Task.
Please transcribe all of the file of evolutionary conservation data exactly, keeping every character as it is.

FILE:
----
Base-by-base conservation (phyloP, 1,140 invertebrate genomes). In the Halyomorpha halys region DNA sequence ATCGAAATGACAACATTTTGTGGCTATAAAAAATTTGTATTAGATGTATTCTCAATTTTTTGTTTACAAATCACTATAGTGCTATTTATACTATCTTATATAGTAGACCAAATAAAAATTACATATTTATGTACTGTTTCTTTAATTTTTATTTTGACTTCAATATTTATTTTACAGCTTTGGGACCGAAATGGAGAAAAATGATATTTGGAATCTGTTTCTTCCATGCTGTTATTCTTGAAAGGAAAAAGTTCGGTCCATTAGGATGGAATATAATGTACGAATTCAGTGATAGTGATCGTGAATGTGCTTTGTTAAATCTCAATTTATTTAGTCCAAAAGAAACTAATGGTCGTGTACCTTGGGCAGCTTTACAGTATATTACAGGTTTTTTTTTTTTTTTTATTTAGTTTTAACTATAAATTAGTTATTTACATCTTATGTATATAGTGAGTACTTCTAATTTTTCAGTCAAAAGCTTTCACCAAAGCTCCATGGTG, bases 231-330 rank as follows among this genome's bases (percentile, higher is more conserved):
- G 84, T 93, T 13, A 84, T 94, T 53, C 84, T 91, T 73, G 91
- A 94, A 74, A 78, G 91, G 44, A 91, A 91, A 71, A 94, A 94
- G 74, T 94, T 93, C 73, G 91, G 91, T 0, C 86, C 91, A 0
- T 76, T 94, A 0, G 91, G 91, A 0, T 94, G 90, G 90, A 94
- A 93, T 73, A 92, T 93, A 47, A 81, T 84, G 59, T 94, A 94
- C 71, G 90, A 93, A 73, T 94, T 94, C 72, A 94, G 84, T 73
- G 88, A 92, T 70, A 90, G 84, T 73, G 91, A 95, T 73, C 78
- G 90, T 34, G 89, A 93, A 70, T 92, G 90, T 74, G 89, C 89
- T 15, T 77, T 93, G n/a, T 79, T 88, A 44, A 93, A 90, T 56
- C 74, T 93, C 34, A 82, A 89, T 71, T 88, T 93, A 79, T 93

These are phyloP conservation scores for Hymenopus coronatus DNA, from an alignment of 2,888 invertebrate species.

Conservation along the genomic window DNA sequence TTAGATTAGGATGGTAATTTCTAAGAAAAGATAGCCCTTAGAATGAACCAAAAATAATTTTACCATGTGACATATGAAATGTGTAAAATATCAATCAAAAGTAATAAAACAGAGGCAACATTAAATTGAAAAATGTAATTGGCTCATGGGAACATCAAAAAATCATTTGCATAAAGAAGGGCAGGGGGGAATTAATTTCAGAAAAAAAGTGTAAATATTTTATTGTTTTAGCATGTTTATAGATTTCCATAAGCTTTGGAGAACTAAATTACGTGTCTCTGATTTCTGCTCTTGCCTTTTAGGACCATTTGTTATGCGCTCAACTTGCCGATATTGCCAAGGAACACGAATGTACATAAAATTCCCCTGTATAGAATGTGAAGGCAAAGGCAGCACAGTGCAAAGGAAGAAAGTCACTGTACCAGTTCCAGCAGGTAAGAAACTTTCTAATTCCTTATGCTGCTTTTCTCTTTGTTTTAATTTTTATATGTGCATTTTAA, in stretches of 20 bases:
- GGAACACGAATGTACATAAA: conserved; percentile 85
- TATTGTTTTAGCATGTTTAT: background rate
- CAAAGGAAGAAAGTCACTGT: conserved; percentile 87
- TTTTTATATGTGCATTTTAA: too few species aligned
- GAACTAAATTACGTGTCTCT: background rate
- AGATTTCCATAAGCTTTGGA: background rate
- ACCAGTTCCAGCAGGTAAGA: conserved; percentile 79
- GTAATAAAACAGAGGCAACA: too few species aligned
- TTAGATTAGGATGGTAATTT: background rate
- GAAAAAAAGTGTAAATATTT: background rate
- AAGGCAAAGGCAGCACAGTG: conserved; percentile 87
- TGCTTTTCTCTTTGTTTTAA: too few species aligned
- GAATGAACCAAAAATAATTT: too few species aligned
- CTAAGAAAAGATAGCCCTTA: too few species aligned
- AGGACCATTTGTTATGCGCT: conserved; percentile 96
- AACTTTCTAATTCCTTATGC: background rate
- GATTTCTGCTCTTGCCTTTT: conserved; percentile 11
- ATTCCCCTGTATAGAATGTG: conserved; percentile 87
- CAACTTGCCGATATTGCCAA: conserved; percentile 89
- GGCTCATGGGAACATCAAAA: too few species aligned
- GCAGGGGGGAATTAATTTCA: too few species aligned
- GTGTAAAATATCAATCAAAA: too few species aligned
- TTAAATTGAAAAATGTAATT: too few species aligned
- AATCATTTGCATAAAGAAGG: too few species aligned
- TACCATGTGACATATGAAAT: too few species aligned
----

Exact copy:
Base-by-base conservation (phyloP, 1,140 invertebrate genomes). In the Halyomorpha halys region DNA sequence ATCGAAATGACAACATTTTGTGGCTATAAAAAATTTGTATTAGATGTATTCTCAATTTTTTGTTTACAAATCACTATAGTGCTATTTATACTATCTTATATAGTAGACCAAATAAAAATTACATATTTATGTACTGTTTCTTTAATTTTTATTTTGACTTCAATATTTATTTTACAGCTTTGGGACCGAAATGGAGAAAAATGATATTTGGAATCTGTTTCTTCCATGCTGTTATTCTTGAAAGGAAAAAGTTCGGTCCATTAGGATGGAATATAATGTACGAATTCAGTGATAGTGATCGTGAATGTGCTTTGTTAAATCTCAATTTATTTAGTCCAAAAGAAACTAATGGTCGTGTACCTTGGGCAGCTTTACAGTATATTACAGGTTTTTTTTTTTTTTTTATTTAGTTTTAACTATAAATTAGTTATTTACATCTTATGTATATAGTGAGTACTTCTAATTTTTCAGTCAAAAGCTTTCACCAAAGCTCCATGGTG, bases 231-330 rank as follows among this genome's bases (percentile, higher is more conserved):
- G 84, T 93, T 13, A 84, T 94, T 53, C 84, T 91, T 73, G 91
- A 94, A 74, A 78, G 91, G 44, A 91, A 91, A 71, A 94, A 94
- G 74, T 94, T 93, C 73, G 91, G 91, T 0, C 86, C 91, A 0
- T 76, T 94, A 0, G 91, G 91, A 0, T 94, G 90, G 90, A 94
- A 93, T 73, A 92, T 93, A 47, A 81, T 84, G 59, T 94, A 94
- C 71, G 90, A 93, A 73, T 94, T 94, C 72, A 94, G 84, T 73
- G 88, A 92, T 70, A 90, G 84, T 73, G 91, A 95, T 73, C 78
- G 90, T 34, G 89, A 93, A 70, T 92, G 90, T 74, G 89, C 89
- T 15, T 77, T 93, G n/a, T 79, T 88, A 44, A 93, A 90, T 56
- C 74, T 93, C 34, A 82, A 89, T 71, T 88, T 93, A 79, T 93

These are phyloP conservation scores for Hymenopus coronatus DNA, from an alignment of 2,888 invertebrate species.

Conservation along the genomic window DNA sequence TTAGATTAGGATGGTAATTTCTAAGAAAAGATAGCCCTTAGAATGAACCAAAAATAATTTTACCATGTGACATATGAAATGTGTAAAATATCAATCAAAAGTAATAAAACAGAGGCAACATTAAATTGAAAAATGTAATTGGCTCATGGGAACATCAAAAAATCATTTGCATAAAGAAGGGCAGGGGGGAATTAATTTCAGAAAAAAAGTGTAAATATTTTATTGTTTTAGCATGTTTATAGATTTCCATAAGCTTTGGAGAACTAAATTACGTGTCTCTGATTTCTGCTCTTGCCTTTTAGGACCATTTGTTATGCGCTCAACTTGCCGATATTGCCAAGGAACACGAATGTACATAAAATTCCCCTGTATAGAATGTGAAGGCAAAGGCAGCACAGTGCAAAGGAAGAAAGTCACTGTACCAGTTCCAGCAGGTAAGAAACTTTCTAATTCCTTATGCTGCTTTTCTCTTTGTTTTAATTTTTATATGTGCATTTTAA, in stretches of 20 bases:
- GGAACACGAATGTACATAAA: conserved; percentile 85
- TATTGTTTTAGCATGTTTAT: background rate
- CAAAGGAAGAAAGTCACTGT: conserved; percentile 87
- TTTTTATATGTGCATTTTAA: too few species aligned
- GAACTAAATTACGTGTCTCT: background rate
- AGATTTCCATAAGCTTTGGA: background rate
- ACCAGTTCCAGCAGGTAAGA: conserved; percentile 79
- GTAATAAAACAGAGGCAACA: too few species aligned
- TTAGATTAGGATGGTAATTT: background rate
- GAAAAAAAGTGTAAATATTT: background rate
- AAGGCAAAGGCAGCACAGTG: conserved; percentile 87
- TGCTTTTCTCTTTGTTTTAA: too few species aligned
- GAATGAACCAAAAATAATTT: too few species aligned
- CTAAGAAAAGATAGCCCTTA: too few species aligned
- AGGACCATTTGTTATGCGCT: conserved; percentile 96
- AACTTTCTAATTCCTTATGC: background rate
- GATTTCTGCTCTTGCCTTTT: conserved; percentile 11
- ATTCCCCTGTATAGAATGTG: conserved; percentile 87
- CAACTTGCCGATATTGCCAA: conserved; percentile 89
- GGCTCATGGGAACATCAAAA: too few species aligned
- GCAGGGGGGAATTAATTTCA: too few species aligned
- GTGTAAAATATCAATCAAAA: too few species aligned
- TTAAATTGAAAAATGTAATT: too few species aligned
- AATCATTTGCATAAAGAAGG: too few species aligned
- TACCATGTGACATATGAAAT: too few species aligned